This morning I read an interesting article on my NPR Home page.  It talks about what Washington, D.C. is doing concerning this.  The University of the District of Columbia is supporting a study on urban farming, and is in fact, the ONLY Land Grant University that deals with a totally URBAN focus.

Mchezaji “Che” Axum is the gentleman who runs the research farm for the U. of the D. of C..  “…instead of vast fields testing dozens of varieties of wheat, Axum’s research farm has raised beds, narrow hoop houses and even a shipping container. He gives growers advice on where to buy decent soil or how to compost their own, in case the land they plan to grow on has a seedy industrial past.”

This is GOOD stuff for the urban farmers within the confines of Seattle, and even the communities close by.

HH Herb Garden

HH Herb Garden

In our Gardening Terraces, some gardeners are growing pretty greens,  little tomatoes, kale, etc.  We also have an herb garden tended by two of our Garden Committee members.

The herbs are available to ALL who live at Horizon House.  It’s wonderful to be able to come down to the garden and pick nice, fresh herbs to use in our dinners and lunches.  In fact, the Garden Committee has also sponsored an herb garden for our chef, right outside the dining room, so the menu can now boast fresh herbs in our food!

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What IS composting, and why should we care???IMG_0057

“Composting is a great way to add nutrients to a garden while recycling table scraps and yard waste.”  This is the way a gardener looks at composting.  If you live in an apartment, in the middle of a city, with no garden, and no need for the final product, WHY should you care????

A definition of compost would read:  “Material derived from aerobic decomposition of recycled plant waste, biosolids, fish or other organic material.”  Let’s give that a big “Whoop”!  Again, who cares?

Well, WE should care!

Our planet is being turned into a huge garbage dump.  How is garbage different from compost?  Garbage is a collection of ALL our discards.  It could be left-over food, potato and carrot peelings, rotten salad (and other “goodies”) we’ve neglected to remove from the “fridge, plastic bags and bottles, cans, used paper towels and tissues, old tires, used up batteries, and junk in general.  All of this is collected and put into a huge landfill where it sits forever.  There is no way to use it because it is composed of mixed materials.  Some will NEVER break down, some will break down slowly, and others will break down almost immediately.  But in order to manage this we need to separate them.  Separating them after the fact is impossible.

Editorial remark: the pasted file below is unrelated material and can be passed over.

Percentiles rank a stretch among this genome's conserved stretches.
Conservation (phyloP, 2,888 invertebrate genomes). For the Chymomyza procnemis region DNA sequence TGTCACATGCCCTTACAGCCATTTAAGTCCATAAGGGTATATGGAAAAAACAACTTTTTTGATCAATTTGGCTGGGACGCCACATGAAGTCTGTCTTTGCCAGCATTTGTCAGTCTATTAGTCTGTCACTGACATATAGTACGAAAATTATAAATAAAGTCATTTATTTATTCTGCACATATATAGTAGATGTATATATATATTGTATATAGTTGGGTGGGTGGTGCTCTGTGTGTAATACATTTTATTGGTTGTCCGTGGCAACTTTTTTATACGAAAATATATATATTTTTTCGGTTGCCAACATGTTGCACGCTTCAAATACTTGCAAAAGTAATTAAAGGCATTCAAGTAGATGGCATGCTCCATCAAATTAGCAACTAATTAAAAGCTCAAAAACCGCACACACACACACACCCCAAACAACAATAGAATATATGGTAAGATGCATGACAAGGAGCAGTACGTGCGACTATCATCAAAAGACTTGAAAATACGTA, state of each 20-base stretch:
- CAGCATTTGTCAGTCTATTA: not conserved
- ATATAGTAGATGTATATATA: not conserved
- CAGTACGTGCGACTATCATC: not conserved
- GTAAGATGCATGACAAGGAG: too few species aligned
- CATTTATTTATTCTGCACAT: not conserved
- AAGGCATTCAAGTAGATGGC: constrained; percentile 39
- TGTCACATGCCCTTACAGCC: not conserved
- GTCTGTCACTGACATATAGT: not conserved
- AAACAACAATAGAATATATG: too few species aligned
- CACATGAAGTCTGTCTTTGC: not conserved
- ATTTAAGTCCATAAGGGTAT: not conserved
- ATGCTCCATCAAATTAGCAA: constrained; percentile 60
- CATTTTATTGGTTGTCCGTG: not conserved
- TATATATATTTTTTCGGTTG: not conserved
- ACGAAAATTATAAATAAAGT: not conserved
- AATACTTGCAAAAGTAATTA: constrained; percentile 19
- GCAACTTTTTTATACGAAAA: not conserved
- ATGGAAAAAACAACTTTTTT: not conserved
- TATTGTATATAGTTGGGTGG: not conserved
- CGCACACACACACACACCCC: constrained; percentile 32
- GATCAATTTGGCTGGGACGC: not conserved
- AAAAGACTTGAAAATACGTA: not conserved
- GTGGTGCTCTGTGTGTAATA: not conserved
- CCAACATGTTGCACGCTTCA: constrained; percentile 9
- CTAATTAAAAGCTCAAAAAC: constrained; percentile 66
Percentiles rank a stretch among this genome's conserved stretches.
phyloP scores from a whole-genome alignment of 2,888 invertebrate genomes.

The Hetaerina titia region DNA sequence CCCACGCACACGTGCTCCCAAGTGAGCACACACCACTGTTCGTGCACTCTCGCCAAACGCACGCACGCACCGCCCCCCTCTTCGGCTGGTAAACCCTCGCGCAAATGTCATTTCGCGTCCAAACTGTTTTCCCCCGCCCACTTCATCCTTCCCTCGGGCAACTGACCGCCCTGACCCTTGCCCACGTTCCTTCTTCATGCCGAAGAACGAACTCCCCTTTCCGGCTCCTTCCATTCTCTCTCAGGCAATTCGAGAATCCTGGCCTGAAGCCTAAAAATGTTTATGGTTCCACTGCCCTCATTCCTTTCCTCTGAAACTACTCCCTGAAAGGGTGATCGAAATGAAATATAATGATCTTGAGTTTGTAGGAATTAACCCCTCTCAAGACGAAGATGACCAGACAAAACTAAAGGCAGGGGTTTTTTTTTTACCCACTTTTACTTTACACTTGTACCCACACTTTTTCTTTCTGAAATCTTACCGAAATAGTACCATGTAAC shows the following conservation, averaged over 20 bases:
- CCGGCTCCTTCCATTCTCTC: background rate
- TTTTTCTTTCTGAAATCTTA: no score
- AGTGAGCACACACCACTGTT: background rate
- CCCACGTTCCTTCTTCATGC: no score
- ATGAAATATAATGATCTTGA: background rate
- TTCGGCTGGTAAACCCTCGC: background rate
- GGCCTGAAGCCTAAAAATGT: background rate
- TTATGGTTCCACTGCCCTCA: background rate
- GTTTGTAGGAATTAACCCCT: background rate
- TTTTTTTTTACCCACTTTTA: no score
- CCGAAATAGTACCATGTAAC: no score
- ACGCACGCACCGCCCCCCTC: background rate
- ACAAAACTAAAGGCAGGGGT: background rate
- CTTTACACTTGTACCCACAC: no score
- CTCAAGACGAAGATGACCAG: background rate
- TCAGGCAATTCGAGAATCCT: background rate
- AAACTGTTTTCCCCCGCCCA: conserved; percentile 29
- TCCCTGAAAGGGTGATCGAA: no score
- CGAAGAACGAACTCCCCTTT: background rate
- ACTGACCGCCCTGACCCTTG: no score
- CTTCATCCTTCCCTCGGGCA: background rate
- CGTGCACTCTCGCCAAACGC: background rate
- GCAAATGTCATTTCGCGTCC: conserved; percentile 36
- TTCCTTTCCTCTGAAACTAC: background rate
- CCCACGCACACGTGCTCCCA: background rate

That is where COMPOSTING comes into play!  And WE CAN BE INVOLVED.

Each of us should have three containers for “discards”:

  • One container would be for things that can be recycled-or used again for other similar products.  Things like glass and plastics come to mind.  Even plastic coated products like cardboard milk containers that would contaminate compost should be headed here.
  • Another container would be for compost.  In an apartment we have to deal with this just a little differently.  It is best to have a small container next to the sink.  You should line it with a “COMPOSTABLE” bag.  If you click that link, you’ll see a huge variety of usable bags.  Some of these can be purchased in the grocery store.  They are usually found where the plastic garbage bags are found.  The ones I’ve seen are labeled “BIOBAG” and are certified compostable.  The container is usually colored green.  (Surprise!)   These bags break down.  They are usually made with corn or vegetable products that decompose right along with your compost.IMG_0408  So, all compostable products can go into those bags, be collected; and when full, put into the “COMPOST BIN” in our Service Rooms here at Horizon House.  You CAN use paper bags because, as I’m sure you know, plain paper will break down and disintegrate!  NEVER use plastic bags (like grocery bags) to dispose compost in.  Use of plastic is counterproductive.  It does NOT break down.  Use of plastic bags may cause our entire Horizon House load to be rejected! 
  • The third container is for what we used to call the “garbage”.  These are things that can not be recycled easily, and are not compostable.

Our compost here at Horizon House goes to a commercial composting facility.  It utilizes what is called “HOT composting” which breaks down any disease, seeds, or oily compounds which would not be appropriate in a backyard compost bin.

Horizon House is trying VERY hard to be as conscious of our environment as possible.  We hope you’ll help in this endeavor.  If you are not able to sort your compostable materials properly, it would be better to just put it in the garbage…  But, as you can see, that is not a good solution at all!!!  Please help!